As a child I never really enjoyed tea, but then again I never really enjoyed beer, wine or parsnips either, and these days I’m a confirmed fan of all three. Now I can do without almost anything else, but not tea. Taking an inventory of all the different teas in my kitchen was a testament to my addiction. Regular teabags, earl grey teabags, loose leaf jasmine green, Genmeicha rice & green tea, Pura, Buddha Balls, Oolong, Gunpowder Green, Clipper English breakfast, Sri Lankan Ceylon – all different and all suited to different occasions.
I would find it difficult to get through a whole day with out tea in one form or another. When I need a pickup a strong cuppa the colour of London brick, all malty and tannic, when I need cleansing, the Buddha balls – premium white jasmine tea – are perfect, clear, light and gently aromatic. To go with a strong flavoured fish dish, a grassy, nutty Genmeicha hits the spot perfectly. Sometimes I just need the earthy, musty wooden flavour of the Pura (all not that often though).
The flavour or tea, like that of wine (or cheese, beer and most other great food), is influenced by Terroir. Tea from Darjeeling in North-East India is as distinct in flavour as a Dragon Well (Longjian) tea from Hangzhou. In addition to the regional variation, the oxidisation process imparts different flavours. Oxidisation occurs as the teas dry and the more they oxidise, the more tannins they release. White tea is the least oxidised and the most delicate and grassy in flavour, then green, oolong and black tea – which is the strongest and most commonly drunk in the West.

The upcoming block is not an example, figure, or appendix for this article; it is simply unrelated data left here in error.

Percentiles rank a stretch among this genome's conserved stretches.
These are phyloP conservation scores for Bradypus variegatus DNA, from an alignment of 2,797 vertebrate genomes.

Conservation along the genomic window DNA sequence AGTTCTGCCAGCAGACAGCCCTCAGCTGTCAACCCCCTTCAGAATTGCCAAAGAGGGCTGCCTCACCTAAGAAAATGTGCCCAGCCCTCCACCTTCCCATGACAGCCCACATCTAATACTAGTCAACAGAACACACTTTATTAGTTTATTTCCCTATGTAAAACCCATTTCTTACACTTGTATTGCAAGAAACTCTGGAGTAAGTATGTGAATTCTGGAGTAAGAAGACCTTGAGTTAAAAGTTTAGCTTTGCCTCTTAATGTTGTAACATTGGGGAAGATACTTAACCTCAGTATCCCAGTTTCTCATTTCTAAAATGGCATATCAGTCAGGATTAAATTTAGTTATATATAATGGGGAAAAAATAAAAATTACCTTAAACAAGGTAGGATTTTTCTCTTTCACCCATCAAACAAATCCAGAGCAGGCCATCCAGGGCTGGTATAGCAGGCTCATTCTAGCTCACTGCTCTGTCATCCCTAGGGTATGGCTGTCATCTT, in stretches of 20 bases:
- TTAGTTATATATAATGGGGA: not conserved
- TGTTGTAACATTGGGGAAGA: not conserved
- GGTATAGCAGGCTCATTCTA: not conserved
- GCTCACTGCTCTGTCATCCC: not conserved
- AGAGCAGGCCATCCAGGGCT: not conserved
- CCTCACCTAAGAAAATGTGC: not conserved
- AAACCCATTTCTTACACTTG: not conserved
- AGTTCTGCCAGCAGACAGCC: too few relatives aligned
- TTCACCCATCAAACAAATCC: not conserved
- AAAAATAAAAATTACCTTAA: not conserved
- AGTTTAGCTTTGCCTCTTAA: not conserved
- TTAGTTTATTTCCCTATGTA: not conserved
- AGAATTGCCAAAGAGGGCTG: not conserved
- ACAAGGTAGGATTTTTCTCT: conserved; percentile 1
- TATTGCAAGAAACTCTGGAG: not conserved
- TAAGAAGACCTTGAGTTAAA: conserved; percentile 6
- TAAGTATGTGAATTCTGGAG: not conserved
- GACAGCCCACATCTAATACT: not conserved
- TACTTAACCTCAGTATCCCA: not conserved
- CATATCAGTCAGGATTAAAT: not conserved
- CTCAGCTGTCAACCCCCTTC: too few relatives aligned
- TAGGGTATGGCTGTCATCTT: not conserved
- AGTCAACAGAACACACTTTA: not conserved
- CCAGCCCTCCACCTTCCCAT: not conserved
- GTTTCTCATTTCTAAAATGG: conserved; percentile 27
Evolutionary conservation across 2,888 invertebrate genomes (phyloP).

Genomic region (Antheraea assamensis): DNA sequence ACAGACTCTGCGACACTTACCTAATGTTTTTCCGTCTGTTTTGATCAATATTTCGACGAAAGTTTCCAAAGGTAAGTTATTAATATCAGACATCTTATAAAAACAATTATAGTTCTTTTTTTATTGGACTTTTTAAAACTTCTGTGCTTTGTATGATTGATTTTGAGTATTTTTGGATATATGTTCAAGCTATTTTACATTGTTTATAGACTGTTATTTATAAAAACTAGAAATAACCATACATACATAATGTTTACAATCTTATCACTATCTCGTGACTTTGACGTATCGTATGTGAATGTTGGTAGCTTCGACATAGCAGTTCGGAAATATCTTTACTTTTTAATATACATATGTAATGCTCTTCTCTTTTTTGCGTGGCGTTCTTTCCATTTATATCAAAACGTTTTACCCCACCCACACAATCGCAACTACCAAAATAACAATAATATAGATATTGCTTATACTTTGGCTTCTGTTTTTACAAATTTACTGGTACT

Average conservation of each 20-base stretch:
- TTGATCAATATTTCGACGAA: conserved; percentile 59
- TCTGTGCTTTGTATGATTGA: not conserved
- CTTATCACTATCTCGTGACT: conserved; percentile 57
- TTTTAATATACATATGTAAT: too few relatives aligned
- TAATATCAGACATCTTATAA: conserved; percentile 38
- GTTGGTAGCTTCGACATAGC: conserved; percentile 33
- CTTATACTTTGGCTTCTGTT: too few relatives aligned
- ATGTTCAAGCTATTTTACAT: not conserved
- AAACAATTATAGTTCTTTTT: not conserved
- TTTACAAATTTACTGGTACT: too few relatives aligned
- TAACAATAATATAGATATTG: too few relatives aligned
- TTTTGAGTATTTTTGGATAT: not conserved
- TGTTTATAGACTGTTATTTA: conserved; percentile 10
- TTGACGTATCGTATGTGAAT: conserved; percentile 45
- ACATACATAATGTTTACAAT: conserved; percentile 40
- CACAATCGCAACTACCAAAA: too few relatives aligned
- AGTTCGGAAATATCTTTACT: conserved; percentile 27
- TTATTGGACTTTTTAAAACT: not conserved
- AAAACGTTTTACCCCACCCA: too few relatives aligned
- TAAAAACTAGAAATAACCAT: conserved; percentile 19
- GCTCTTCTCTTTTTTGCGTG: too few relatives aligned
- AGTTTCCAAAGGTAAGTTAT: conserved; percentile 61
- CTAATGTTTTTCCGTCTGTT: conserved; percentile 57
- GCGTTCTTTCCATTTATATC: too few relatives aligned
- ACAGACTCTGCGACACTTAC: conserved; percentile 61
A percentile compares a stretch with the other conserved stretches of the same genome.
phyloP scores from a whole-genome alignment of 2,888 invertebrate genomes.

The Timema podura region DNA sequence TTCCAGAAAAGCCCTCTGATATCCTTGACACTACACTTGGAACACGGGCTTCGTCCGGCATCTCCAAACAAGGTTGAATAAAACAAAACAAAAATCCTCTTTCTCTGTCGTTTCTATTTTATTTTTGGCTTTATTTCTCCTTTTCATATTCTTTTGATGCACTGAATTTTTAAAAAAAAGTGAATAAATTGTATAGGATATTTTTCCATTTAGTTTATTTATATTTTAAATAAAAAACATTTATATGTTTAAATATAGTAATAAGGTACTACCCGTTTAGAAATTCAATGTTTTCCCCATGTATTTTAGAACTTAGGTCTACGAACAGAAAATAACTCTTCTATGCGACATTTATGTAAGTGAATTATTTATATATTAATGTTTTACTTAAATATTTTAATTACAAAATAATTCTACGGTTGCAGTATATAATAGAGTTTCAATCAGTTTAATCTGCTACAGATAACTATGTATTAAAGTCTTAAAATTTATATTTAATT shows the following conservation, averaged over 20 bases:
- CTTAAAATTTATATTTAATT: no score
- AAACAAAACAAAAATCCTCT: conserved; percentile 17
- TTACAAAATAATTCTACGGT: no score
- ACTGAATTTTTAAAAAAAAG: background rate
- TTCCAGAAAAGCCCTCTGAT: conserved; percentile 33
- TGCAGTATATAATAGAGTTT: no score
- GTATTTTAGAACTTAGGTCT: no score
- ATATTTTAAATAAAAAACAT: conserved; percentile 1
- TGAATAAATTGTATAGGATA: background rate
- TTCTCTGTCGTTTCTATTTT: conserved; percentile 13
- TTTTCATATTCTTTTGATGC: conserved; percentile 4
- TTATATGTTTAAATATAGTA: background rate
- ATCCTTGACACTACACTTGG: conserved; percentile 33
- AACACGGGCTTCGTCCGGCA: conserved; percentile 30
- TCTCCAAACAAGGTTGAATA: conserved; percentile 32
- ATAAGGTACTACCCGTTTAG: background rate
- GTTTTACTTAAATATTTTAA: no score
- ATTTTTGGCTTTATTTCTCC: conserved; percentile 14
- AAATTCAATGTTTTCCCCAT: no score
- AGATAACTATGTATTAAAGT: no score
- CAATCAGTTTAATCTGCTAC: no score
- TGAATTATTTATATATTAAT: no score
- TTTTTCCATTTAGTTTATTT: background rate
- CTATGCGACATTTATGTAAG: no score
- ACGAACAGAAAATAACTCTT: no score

Some teas are mixed with floral aromatics such as Jasmine blossoms, mixed with fresh mint or nutty roasted brown rice grains. Tea takes on flavours and smells easily, but still keeps its underlying ‘teaness’.